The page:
Dr. Robert Winchester is a brilliant researcher and a former test pilot who helped design Airwolf. Now, he's asking for Hawke's help in test flying a simulator that he's designed to enable the Firm ...
The Firm asks String to covertly shuttle a renowned researcher and diplomat, Dr. Roger Burton, to Russia for a secret meeting since Airwolf can get past the Russian defenses without being detected. ...
A scientist who has created a super helicopter has defected to Libya and taken the machine with him. A secretive government agency hires an ex-Vietnam War pilot to go to Libya, steal the chopper and bring it back.
Donald P. Bellisario
Three vietnam veterans (Nick Ryder, Cody Allen and Murray Bozinsky) now work as private eyes in sunny southern California. Nick and Cody are the muscles and Murray is a computer wizard of ... See full summary »
Airwolf is the most sophisticated helicopter imaginable (flies halfway round the world, outruns jet planes). Stringfellow Hawke is its pilot, essentially blackmailing a secret US agency into finding his brother (lost in Vietnam) while he flies dangerous assignments for "The Firm." Written by
Ed Stephan <firstname.lastname@example.org>
After the show was canceled the chopper was sold to a German firm. Airwolf - as a Bell 222 - flew as an air ambulance. On 9 June 1992 it crashed during a thunderstorm, killing all three crew members. See more »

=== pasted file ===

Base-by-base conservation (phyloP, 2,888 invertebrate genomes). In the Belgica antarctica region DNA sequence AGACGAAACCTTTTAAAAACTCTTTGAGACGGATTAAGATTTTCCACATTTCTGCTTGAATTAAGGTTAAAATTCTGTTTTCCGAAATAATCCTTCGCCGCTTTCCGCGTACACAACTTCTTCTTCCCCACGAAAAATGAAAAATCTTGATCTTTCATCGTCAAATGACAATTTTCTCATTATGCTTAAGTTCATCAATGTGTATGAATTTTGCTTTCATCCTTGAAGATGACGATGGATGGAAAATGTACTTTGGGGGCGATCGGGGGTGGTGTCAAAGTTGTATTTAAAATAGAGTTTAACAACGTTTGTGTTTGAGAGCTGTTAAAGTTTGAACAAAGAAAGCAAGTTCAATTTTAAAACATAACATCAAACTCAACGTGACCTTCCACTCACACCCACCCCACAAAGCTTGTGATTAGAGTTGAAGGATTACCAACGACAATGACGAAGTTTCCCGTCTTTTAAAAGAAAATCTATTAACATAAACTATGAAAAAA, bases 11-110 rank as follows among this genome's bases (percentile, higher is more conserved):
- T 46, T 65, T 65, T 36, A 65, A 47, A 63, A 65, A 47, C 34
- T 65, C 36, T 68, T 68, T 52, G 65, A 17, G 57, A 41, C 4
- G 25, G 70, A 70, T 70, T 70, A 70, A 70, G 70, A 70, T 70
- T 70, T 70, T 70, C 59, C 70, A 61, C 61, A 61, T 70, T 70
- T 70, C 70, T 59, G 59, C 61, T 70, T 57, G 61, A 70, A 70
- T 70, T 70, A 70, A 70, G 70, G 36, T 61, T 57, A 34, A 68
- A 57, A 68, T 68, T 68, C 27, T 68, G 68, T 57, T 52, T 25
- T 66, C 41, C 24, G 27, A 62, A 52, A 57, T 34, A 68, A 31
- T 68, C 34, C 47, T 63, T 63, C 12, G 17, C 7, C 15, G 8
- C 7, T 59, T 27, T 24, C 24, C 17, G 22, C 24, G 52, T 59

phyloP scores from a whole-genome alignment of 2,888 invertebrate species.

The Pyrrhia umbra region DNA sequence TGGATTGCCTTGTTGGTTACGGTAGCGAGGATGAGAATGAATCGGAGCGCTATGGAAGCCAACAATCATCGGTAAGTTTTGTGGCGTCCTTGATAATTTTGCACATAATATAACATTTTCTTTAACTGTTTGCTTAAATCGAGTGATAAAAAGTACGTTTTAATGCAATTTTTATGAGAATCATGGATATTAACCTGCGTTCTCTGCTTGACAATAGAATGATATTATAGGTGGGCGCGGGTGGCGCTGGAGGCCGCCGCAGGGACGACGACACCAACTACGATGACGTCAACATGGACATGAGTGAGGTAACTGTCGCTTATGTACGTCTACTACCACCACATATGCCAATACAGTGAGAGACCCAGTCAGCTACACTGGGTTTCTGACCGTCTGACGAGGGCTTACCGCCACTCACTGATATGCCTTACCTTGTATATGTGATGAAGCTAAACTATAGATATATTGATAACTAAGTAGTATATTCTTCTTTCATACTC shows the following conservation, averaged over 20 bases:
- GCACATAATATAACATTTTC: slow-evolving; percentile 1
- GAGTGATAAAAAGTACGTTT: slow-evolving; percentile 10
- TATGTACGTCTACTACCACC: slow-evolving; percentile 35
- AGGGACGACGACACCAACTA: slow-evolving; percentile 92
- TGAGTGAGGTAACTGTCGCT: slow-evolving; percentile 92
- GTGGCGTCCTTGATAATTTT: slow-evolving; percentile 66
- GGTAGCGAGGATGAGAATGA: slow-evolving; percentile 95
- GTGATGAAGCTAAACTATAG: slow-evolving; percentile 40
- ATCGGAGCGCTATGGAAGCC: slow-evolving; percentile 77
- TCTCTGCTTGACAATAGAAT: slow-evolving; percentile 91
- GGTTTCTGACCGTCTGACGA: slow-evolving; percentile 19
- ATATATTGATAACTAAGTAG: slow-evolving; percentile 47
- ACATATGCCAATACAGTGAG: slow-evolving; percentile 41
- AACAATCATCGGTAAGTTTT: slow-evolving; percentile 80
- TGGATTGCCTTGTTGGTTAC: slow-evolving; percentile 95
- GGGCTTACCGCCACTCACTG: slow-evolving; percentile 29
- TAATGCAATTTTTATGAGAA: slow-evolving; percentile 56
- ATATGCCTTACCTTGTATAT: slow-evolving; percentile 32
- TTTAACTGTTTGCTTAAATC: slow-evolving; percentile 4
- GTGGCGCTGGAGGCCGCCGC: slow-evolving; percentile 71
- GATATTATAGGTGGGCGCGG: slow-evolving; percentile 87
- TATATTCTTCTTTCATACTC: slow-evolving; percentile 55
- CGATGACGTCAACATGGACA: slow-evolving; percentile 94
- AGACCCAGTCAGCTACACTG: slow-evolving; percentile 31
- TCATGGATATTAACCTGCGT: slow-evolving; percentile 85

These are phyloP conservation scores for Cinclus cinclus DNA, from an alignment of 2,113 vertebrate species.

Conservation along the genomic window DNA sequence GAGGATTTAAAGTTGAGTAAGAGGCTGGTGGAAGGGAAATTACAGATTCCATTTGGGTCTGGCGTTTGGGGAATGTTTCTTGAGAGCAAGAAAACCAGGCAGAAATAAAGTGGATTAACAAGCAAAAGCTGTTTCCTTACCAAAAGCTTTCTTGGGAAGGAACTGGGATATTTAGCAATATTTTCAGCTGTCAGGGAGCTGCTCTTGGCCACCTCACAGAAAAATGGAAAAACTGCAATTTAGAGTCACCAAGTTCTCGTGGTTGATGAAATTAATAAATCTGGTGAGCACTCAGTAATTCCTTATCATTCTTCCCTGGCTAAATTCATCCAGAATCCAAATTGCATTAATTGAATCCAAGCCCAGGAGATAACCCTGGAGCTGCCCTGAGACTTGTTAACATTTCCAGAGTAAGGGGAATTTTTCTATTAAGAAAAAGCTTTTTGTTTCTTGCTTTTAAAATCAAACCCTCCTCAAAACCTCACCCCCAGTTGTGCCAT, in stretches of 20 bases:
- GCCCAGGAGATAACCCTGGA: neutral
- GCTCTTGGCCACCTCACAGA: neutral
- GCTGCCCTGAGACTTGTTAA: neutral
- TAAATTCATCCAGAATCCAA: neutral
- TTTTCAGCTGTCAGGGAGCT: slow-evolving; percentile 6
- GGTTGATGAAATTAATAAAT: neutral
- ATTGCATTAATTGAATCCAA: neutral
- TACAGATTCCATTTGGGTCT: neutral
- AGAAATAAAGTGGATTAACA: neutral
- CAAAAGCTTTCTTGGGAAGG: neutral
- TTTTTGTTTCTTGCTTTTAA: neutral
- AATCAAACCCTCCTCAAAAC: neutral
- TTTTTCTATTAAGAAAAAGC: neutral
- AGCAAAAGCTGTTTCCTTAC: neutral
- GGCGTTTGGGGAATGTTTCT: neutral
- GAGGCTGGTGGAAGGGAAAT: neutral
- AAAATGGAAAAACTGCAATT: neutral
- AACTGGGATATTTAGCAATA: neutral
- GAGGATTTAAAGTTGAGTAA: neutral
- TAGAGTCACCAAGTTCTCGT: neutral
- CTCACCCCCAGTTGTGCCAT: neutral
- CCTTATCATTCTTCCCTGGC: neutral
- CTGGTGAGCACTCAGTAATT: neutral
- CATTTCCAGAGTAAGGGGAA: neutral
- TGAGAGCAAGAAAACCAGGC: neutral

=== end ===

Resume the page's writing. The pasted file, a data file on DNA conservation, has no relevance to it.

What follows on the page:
As a young teenager at the time, Airwolf was compulsory viewing for a generation who wanted their "Cowboys and Indians" to have amazing gadgets and whizz-bang explosions.
In many ways, the show was essentially Knight Rider in the skies: similar comic-book technology, a central character who was essentially a loner, and echoing the concept of one man making a difference.
But in other, important ways, it was thematically very different from Knight Rider, Street Hawk, The A-Team and other action shows of the time. For one thing, the premise of the series is built not on a desire to help those in need, but by Stringfellow Hawke's possession of Airwolf for essentially selfish reasons (as leverage to try to find his MIA brother, St John). And then there is the dark edge provided by basing the series firmly in an 80s Cold War context, complete with Soviet espionage and Central American dictators, not to mention the enemy within. Sure, The A-Team constantly referred back to Vietnam and the team's status as fugitives, but it was generally done with a light touch and was rarely central to the plot itself. With Airwolf, the intrigue was key to the tone and direction of the show - although this was (ill-advisedly) diluted as the series went on.
With hindsight, the Cold War setting clearly dates the series, many of the stories are creaky and contrived, and much of what Airwolf does is clearly implausible even with today's technology. But that's really not the point. Airwolf was rip-roaring fun, it tried to tell interesting stories without relying solely on the big action sequences, and it didn't sugar-coat everything by miraculously ensuring nobody died. Sometimes it failed, but often it succeeded admirably - and on a TV budget to boot.
For UK readers, DMAX (Sky channel 155) have just started (Jan 2008) daily re-runs of Airwolf. Set your Sky+ box for this blast from the past - we may even get the re-tooled, re-cast (and sadly vastly inferior) fourth season, which to my knowledge has never previously been shown in the UK.
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